This week saw us celebrate World Mental Health Day and, yes, the world ‘celebrate’ is used very deliberately here. Mental health is something that should be celebrated and we as a society all need to pull together to ensure each other’s mental and emotional wellbeing. The problem is exacerbated by people (and, often, employers) who are either dismissive of the dangers presented by mental illness or have a backward and reactionary viewpoint regarding those who experience it. We need to shed the inherent stigma of this very real illness if we are to make progress in this field and alleviate the suffering of one in four people all over the world. Whether you’ve experienced difficulties with your own mental health, this post is designed to educate people on what they can do to alleviate their own suffering or help to alleviate that of others.
The key is understanding
Unfortunate as it may be, it’s human nature to fear the unusual and the unknown, and those who lack an understanding of mental illness are largely to react erratically to it out of fear. If you’re drawn to this post not because you experience mental health problems yourself but because you’d like to know more and wish to help others who do, then I thank you for taking that first step. Hopefully, a greater understanding of this field will generate a sincere passion to learn and help more. There are more options than ever for people who want to dedicate themselves to mental health. You can even get a Masters in clinical mental health counselling online. Many people who experience mental illness feel unable to openly discuss it as readily as they would, say a bout of influenza (more on that later), but opening a dialogue is a hugely important first step..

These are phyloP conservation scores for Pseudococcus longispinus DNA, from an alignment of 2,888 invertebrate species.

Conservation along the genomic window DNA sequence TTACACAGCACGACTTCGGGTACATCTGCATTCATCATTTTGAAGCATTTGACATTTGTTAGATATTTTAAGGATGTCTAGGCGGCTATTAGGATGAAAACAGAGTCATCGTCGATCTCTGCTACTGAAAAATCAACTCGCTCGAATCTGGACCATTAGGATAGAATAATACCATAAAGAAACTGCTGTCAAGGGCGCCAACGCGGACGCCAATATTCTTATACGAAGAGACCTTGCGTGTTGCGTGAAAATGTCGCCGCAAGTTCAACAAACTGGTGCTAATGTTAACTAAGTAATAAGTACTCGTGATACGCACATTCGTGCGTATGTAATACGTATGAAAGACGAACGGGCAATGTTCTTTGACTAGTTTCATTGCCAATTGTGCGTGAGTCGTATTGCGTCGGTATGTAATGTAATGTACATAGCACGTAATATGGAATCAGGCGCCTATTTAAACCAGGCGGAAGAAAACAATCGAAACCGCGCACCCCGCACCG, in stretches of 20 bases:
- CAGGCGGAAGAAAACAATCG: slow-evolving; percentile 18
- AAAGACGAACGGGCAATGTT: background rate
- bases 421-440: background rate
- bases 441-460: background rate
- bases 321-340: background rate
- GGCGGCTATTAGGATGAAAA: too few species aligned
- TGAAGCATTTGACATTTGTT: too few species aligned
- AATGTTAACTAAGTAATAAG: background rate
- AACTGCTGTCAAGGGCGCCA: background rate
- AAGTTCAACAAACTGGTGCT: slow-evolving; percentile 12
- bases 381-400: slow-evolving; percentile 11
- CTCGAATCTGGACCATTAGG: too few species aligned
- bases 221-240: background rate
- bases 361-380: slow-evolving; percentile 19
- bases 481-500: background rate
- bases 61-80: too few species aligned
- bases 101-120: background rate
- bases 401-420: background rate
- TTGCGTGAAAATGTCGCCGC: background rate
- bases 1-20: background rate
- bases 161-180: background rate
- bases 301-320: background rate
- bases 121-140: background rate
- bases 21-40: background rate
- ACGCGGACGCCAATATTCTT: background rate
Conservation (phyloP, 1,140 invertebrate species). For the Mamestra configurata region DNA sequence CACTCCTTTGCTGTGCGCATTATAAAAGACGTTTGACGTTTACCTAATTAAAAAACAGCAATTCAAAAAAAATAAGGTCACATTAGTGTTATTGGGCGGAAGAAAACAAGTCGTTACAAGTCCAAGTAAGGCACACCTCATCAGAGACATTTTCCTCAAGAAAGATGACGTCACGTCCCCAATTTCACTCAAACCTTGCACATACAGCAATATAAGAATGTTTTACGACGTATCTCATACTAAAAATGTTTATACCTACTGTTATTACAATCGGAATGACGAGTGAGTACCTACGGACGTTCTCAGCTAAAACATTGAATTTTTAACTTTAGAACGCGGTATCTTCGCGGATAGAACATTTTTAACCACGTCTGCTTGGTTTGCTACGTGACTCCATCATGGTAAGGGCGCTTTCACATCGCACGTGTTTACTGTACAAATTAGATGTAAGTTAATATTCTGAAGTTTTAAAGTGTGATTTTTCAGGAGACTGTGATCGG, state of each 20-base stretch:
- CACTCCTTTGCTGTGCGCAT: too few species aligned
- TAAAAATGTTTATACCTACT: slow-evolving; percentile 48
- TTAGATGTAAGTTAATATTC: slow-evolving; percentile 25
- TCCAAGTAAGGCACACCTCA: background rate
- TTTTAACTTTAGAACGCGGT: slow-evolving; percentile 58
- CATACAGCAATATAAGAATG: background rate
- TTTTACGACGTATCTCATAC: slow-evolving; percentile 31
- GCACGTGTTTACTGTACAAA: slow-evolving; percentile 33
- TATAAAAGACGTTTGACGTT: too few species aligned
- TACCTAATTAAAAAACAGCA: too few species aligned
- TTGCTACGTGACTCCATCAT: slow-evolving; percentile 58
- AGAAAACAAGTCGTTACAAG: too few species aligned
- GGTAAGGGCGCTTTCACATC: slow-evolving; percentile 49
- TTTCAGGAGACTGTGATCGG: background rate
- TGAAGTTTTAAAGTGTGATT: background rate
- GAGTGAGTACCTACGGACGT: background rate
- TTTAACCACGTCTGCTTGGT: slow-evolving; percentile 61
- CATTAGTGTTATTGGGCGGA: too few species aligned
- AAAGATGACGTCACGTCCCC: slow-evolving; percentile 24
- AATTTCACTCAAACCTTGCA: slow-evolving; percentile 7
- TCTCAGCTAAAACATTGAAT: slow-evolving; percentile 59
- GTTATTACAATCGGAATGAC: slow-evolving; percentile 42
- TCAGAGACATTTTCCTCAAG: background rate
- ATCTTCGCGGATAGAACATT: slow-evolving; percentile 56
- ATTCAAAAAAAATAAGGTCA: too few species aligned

The truth is that mental health is a very broach church, rife with complexities and most people experience some form of mental illness at some point in their lives. Many unfortunate stigma persist to this day because of our need to simplify things, but mental health problems can be extraordinarily complex. Schizophrenia, for example, is a complex and deeply misunderstood mental illness that is often confused with the far less common Dissociative Identity Disorder..
It’s okay to talk about it
It’s vital that we as a society open up a frank and tolerant environment in which people are able to share our troubles and anxieties when it comes to our mental health. It’s really astonishing how much of a difference can be made when people can discuss their mental health openly with friends, family and colleagues. This will hopefully create an environment which is more conducive to people seeking out diagnosis and help rather than suffering in silence.
Treatment takes time